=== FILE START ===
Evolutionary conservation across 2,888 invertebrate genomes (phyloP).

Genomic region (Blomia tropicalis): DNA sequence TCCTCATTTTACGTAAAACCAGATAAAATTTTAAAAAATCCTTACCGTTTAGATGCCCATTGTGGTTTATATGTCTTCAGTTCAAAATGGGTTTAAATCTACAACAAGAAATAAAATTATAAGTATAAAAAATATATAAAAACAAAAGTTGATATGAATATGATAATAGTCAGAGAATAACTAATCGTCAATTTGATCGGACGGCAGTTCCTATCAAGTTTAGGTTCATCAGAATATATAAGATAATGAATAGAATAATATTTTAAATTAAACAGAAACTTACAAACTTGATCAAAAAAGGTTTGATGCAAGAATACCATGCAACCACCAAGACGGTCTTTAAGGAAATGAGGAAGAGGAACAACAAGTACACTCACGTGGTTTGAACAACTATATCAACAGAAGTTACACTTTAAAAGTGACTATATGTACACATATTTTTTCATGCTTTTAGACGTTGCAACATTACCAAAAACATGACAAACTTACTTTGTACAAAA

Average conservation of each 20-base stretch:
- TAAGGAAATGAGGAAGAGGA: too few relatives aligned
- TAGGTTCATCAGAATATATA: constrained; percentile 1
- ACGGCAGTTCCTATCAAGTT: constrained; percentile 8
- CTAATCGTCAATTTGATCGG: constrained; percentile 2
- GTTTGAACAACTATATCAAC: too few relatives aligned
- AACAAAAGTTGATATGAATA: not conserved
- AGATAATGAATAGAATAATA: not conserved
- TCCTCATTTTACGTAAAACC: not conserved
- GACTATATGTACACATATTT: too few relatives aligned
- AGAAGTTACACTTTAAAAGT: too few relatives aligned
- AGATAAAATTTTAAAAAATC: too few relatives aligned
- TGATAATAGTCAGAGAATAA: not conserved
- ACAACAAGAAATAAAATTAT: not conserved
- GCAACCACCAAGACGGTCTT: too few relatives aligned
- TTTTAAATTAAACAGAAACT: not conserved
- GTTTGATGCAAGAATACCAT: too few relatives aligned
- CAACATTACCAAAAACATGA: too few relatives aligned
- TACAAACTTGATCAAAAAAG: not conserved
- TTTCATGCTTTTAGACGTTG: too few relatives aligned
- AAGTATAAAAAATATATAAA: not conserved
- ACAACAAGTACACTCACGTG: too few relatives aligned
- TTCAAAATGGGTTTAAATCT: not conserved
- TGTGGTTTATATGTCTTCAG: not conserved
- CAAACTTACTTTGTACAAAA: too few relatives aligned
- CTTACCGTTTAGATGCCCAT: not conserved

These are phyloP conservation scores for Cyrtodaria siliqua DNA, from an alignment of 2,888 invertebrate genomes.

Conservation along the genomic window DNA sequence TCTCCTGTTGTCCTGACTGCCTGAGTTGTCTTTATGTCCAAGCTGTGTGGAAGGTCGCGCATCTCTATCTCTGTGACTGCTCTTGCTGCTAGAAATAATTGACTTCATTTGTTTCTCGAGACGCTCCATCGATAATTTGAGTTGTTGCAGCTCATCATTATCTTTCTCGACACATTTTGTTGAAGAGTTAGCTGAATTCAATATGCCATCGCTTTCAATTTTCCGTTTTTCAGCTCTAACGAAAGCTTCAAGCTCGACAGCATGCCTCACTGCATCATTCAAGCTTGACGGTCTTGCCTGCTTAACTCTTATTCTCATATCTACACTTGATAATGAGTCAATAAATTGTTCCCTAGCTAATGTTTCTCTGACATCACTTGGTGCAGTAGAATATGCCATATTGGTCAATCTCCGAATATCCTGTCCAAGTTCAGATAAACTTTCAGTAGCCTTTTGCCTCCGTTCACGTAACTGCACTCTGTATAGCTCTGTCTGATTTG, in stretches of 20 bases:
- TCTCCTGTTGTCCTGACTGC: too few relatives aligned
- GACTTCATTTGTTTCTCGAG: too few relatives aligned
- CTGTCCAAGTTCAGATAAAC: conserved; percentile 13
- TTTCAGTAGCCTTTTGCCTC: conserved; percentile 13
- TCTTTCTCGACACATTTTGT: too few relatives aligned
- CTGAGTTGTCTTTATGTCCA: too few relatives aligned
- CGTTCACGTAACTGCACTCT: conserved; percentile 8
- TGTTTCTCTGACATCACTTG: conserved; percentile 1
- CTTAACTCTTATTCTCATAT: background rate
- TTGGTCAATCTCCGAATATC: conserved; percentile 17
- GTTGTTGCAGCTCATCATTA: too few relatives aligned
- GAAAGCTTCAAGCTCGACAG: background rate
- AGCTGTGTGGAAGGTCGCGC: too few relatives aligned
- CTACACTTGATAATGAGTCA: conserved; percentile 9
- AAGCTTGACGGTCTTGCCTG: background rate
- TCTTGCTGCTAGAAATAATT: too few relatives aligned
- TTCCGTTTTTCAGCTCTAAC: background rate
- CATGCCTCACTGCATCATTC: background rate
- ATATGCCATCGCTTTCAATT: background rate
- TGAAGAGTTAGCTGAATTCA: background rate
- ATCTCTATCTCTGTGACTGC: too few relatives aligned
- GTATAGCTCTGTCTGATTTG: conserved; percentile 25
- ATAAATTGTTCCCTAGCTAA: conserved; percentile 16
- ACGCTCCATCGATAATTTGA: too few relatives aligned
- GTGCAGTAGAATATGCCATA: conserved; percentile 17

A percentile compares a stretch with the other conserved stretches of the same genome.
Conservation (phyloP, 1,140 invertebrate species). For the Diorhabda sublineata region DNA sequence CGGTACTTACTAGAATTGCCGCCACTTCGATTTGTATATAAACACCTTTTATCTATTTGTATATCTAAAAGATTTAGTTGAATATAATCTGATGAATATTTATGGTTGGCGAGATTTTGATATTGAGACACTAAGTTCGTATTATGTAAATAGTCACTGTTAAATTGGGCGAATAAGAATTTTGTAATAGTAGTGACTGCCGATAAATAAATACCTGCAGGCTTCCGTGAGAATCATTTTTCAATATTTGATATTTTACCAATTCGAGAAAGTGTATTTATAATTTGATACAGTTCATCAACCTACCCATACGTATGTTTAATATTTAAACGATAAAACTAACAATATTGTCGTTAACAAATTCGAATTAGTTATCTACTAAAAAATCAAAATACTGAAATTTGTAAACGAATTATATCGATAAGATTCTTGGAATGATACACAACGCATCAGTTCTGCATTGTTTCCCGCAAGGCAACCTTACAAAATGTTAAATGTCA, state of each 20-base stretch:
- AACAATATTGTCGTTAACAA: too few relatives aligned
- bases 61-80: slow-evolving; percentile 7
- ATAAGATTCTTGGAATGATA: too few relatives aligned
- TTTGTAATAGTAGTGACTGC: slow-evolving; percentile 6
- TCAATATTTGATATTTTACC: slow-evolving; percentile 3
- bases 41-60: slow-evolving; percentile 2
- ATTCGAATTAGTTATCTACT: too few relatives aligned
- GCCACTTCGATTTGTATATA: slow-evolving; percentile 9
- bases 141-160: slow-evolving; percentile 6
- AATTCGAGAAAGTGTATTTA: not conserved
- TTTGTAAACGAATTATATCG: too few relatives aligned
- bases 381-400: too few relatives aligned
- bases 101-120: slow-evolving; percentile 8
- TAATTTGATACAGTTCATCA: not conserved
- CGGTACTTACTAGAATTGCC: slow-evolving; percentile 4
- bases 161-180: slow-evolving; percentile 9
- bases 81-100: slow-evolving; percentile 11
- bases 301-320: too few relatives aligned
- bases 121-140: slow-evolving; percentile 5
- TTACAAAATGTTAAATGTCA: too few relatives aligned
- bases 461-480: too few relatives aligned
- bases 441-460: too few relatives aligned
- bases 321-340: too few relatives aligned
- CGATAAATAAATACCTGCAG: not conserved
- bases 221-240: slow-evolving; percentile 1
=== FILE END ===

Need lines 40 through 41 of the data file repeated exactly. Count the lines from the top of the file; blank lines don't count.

- TTGGTCAATCTCCGAATATC: conserved; percentile 17
- GTTGTTGCAGCTCATCATTA: too few relatives aligned